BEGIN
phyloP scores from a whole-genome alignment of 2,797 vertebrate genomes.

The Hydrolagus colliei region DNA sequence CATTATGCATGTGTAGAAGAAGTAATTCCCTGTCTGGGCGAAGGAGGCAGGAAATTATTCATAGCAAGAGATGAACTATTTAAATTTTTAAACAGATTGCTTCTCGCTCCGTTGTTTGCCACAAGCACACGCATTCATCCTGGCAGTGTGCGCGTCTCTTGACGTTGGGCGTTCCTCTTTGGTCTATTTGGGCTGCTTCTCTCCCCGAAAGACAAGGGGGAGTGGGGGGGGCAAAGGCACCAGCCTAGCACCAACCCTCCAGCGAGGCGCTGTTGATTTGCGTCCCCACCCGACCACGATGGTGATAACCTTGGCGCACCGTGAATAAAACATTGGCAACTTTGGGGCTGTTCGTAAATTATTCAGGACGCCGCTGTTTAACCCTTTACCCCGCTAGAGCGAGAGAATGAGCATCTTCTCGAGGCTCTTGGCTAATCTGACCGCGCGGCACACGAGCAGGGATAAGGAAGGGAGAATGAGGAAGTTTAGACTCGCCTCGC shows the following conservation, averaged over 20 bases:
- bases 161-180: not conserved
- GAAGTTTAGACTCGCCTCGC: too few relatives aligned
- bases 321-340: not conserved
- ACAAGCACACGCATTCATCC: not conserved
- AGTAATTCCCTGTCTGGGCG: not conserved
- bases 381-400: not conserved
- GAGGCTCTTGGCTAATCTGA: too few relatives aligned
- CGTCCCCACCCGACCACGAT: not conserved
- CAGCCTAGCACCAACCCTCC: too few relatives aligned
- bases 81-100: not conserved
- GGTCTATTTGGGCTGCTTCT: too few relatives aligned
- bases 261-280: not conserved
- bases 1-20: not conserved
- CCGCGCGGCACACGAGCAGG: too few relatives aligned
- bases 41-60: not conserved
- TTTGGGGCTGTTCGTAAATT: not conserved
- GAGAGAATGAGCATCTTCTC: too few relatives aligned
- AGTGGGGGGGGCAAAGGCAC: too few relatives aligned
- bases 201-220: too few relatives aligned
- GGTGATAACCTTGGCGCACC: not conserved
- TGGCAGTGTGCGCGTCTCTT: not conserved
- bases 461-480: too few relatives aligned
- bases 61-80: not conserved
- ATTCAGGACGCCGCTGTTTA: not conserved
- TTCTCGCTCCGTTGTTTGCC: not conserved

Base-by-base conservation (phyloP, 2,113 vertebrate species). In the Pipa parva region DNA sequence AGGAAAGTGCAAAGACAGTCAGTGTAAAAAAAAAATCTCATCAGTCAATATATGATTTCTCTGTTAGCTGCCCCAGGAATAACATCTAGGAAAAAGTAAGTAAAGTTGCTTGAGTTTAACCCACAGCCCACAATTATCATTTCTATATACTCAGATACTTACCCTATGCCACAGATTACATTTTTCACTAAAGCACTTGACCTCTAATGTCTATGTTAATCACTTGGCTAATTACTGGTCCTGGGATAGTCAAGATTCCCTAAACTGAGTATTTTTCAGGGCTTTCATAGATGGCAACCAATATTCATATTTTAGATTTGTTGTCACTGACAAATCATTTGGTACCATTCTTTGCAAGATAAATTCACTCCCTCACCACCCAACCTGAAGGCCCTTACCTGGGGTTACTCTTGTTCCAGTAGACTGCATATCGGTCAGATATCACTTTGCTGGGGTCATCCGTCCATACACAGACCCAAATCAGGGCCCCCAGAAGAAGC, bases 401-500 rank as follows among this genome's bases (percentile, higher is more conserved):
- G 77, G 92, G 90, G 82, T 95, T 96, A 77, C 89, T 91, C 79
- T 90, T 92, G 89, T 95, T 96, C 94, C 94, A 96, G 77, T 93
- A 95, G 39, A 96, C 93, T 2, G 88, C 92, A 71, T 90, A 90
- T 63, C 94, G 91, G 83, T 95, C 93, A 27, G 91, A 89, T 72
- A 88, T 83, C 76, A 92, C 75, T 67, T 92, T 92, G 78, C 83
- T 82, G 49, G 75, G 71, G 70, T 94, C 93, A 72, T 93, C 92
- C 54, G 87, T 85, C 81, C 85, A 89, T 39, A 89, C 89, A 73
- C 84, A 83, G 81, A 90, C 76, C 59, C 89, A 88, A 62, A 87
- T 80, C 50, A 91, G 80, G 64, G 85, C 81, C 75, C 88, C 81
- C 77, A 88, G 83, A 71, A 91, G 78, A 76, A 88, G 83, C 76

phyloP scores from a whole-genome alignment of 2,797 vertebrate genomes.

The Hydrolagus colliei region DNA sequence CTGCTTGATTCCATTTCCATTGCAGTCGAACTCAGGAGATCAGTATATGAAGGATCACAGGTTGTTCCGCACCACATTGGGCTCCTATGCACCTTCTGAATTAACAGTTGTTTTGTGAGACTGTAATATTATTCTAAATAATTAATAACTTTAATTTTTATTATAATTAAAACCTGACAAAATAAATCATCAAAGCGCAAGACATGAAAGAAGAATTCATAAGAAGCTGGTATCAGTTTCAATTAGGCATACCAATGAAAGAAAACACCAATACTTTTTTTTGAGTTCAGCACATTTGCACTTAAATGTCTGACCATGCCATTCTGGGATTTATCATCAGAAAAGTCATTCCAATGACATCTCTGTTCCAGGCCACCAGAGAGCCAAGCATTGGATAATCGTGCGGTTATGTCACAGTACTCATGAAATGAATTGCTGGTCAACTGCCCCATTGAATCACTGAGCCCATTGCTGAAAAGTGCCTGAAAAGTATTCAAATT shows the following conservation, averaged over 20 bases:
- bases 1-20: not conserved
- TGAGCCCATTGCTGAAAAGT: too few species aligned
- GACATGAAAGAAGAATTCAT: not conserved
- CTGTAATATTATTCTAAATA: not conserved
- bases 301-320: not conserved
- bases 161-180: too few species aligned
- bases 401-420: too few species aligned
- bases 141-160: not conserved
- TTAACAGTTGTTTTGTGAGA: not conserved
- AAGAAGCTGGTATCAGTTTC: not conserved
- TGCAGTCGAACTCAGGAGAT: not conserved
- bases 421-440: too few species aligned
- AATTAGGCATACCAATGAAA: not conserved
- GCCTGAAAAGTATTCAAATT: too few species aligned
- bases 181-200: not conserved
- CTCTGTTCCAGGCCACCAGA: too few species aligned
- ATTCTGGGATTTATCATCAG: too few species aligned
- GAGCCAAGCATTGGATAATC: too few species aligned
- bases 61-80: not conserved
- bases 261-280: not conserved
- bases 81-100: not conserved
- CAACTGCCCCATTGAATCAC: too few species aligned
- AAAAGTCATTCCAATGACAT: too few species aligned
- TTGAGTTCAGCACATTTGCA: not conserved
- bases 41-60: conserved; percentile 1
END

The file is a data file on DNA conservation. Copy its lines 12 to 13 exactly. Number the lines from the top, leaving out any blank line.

- bases 81-100: not conserved
- GGTCTATTTGGGCTGCTTCT: too few relatives aligned